FH St. Pölten

Carl Ritter von Ghega Institute for Integrated Mobility Research

Within the department “Railway Technology and Mobility” the Carl Ritter von Ghega Institute for Integrated Mobility Research is responsible for research in the railway sector at the St. Pölten – University of Applied Sciences. The institute works on national and international research projects in the field of railway technology. In addition to this area, further focus lies on the topic of life cycles of technical systems and Mobility 4.0. The institute has also a large network of partners from science and practice, which is used for cooperations within the research projects.

Contribution to DACIO

The key competence in the DACIO project is scientific expertise in railway operations, simulation and shunting operations, which is brought into the project.

Description of Work Package 4

1. Objective of the work package

The aim of the Work Package (WP) is an impact analysis, which deals with the changes due to the implementation of the Digital Automatic Coupling (DAC). Therefore, in the first step a general consideration of shunting is carried out, whereby a focus will be on the processes of pushing off, sorting of wagons, delivering and collection of freight wagons or wagon groups to and from industrial sidings or loading tracks.

For this purpose, the use cases just described will be evaluated in the course of an inventory analysis. Based on this, the scenarios will be re-examined with the DAC in a certain technology Level. The Work Package is intended to show the possibilities and limiting framework conditions for the use of automated shunting. In addition, there is also a special focus on the effects of DAC on the shunting staff.

2. Approach in this Work Package

In contrast to the technical requirements in the node (WP2 – MBI), the operational processes in the shunting stations in the network area are associated with significantly more personnel usage. Therefore, shunting nodes and shunting in the area must be considered separately.

There is a holistic, yet detailed consideration of all processes that are connected with coupling operations (pushing off, fine rowing of wagons, bringing wagons to industrial sidings or collecting them from there). This consideration is carried out with a view to the gradual implementation of the automation of operational processing.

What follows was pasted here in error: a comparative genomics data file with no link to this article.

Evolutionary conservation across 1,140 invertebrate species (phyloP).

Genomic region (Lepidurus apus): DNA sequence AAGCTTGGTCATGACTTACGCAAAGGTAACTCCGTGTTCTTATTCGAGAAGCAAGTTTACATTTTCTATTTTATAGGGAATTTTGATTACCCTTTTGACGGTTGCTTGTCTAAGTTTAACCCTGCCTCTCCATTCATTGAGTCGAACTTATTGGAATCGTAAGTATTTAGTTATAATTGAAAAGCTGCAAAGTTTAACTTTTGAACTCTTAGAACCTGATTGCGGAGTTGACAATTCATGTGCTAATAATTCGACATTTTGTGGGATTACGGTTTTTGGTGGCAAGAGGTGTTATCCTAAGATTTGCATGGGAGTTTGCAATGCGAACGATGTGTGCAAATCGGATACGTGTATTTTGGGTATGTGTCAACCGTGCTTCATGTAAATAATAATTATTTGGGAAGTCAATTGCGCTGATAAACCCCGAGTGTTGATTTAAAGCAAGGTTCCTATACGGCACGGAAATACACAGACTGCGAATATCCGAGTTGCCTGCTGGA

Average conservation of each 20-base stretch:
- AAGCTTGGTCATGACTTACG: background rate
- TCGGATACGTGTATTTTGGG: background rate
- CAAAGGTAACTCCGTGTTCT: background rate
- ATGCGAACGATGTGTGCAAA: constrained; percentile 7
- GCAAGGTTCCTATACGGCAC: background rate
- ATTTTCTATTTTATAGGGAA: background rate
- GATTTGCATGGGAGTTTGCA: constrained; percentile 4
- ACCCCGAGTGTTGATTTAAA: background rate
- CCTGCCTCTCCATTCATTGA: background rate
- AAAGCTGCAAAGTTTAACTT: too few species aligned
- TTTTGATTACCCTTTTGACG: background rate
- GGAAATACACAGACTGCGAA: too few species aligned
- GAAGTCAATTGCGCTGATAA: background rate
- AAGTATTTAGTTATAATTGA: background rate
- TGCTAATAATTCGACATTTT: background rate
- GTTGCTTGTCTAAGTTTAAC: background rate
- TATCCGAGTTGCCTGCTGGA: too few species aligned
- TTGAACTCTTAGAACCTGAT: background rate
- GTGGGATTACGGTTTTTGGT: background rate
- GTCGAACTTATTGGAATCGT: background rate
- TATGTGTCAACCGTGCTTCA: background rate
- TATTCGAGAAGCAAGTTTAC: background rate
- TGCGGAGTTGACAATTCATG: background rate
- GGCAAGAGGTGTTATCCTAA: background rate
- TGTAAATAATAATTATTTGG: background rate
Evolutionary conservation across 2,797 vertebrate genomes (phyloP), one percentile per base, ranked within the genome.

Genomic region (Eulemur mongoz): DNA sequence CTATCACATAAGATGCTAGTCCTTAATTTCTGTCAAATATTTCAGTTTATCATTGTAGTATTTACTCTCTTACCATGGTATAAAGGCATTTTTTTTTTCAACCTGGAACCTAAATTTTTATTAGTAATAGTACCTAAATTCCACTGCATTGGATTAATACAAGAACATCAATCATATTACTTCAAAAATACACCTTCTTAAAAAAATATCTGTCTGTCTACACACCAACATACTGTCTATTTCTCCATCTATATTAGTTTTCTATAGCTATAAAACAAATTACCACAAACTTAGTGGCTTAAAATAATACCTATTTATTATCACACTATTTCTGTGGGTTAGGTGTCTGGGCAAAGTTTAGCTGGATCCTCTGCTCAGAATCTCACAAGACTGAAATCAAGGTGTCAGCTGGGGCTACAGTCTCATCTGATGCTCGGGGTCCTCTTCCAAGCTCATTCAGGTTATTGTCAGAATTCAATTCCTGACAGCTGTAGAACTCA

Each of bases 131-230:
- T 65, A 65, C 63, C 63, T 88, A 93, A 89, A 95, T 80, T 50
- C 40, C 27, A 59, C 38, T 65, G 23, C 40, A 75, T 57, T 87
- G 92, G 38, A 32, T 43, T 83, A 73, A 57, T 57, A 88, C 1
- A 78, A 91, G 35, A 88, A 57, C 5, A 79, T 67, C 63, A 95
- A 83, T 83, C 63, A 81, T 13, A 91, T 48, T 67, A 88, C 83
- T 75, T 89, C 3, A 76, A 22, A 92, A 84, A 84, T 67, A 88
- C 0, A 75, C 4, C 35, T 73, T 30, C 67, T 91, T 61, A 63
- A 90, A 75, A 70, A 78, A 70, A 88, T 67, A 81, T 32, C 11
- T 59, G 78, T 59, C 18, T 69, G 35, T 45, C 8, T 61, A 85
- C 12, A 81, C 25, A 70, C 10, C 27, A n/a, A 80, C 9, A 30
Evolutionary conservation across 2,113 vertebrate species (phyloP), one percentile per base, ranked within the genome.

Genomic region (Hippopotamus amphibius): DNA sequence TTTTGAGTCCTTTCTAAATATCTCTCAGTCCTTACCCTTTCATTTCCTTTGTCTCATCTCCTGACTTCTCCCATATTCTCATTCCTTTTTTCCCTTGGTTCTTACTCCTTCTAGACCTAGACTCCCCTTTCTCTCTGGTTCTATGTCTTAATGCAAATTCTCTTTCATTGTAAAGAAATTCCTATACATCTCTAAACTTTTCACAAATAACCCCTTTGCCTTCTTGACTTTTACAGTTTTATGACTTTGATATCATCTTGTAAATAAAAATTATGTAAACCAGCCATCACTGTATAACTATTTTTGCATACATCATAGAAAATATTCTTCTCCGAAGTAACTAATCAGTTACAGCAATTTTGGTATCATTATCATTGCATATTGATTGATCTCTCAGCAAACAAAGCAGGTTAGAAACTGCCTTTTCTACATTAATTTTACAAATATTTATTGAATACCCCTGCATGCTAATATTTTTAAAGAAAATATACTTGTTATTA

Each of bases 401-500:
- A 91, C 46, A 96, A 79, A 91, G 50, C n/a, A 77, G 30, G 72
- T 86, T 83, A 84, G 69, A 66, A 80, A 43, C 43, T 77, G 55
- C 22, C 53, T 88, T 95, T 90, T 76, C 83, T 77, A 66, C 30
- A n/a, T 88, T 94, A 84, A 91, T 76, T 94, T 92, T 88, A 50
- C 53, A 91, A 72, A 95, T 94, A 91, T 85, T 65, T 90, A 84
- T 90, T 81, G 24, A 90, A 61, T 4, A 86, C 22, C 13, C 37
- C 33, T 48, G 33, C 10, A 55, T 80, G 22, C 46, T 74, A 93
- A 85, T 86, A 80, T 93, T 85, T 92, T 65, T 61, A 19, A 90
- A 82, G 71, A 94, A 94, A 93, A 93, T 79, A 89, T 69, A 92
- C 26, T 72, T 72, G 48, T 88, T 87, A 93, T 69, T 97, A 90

The DAC also serves as an enabler for various technologies that can drive automation. In particular, this concerns the upstream and downstream processes of the coupling activity. The contents developed in the course of this work package therefore serve as a basis for the plans and development work of WP5 and WP6.

Coupling processes at the operational and production level, both in the migration phase and in the final stage, will be investigated. Based on these findings, relevant bottlenecks in the use of the DAC will be identified.

In addition, shifting locations are considered, whereby there are overlapping areas with other Work Packages, for example the node consideration in WP2 (MBI). Therefore, a more in-depth exchange takes place here. Another consideration is the man-machine interface and the effects of the DAC on employee qualification as well as an assessment of the expected risk.

3. Impact of the DAC on single wagon load traffic

Already the introduction of a DAC in the Level 4 brings significant changes in the operational processes. The main function of automatic coupling offers advantages as staff no longer need to physically couple the wagons on the track. Coupling becomes a simplified action, with uncoupling methods varying according to DAC level. The DAC also has potential beyond coupling, enabling functions such as automatic brake testing and sensor monitoring of freight wagons.

4. Impact on staff

Changed requirements and competition in supply chains have led to the use of different technologies in freight transport. While digital systems are now used for tasks such as collecting wagon data and route planning in rail freight, the freight wagons are unchanged in their basic features. They have no power supply, no continuous data lines and have to be coupled and uncoupled manually. These physically demanding and risky tasks can be improved by the introduction of DAC. Thus, it is conceivable that the time spent in the Bern area can be prevented and generally reduced in the track area. This indirectly leads to an increase in the attractiveness of the job profiles.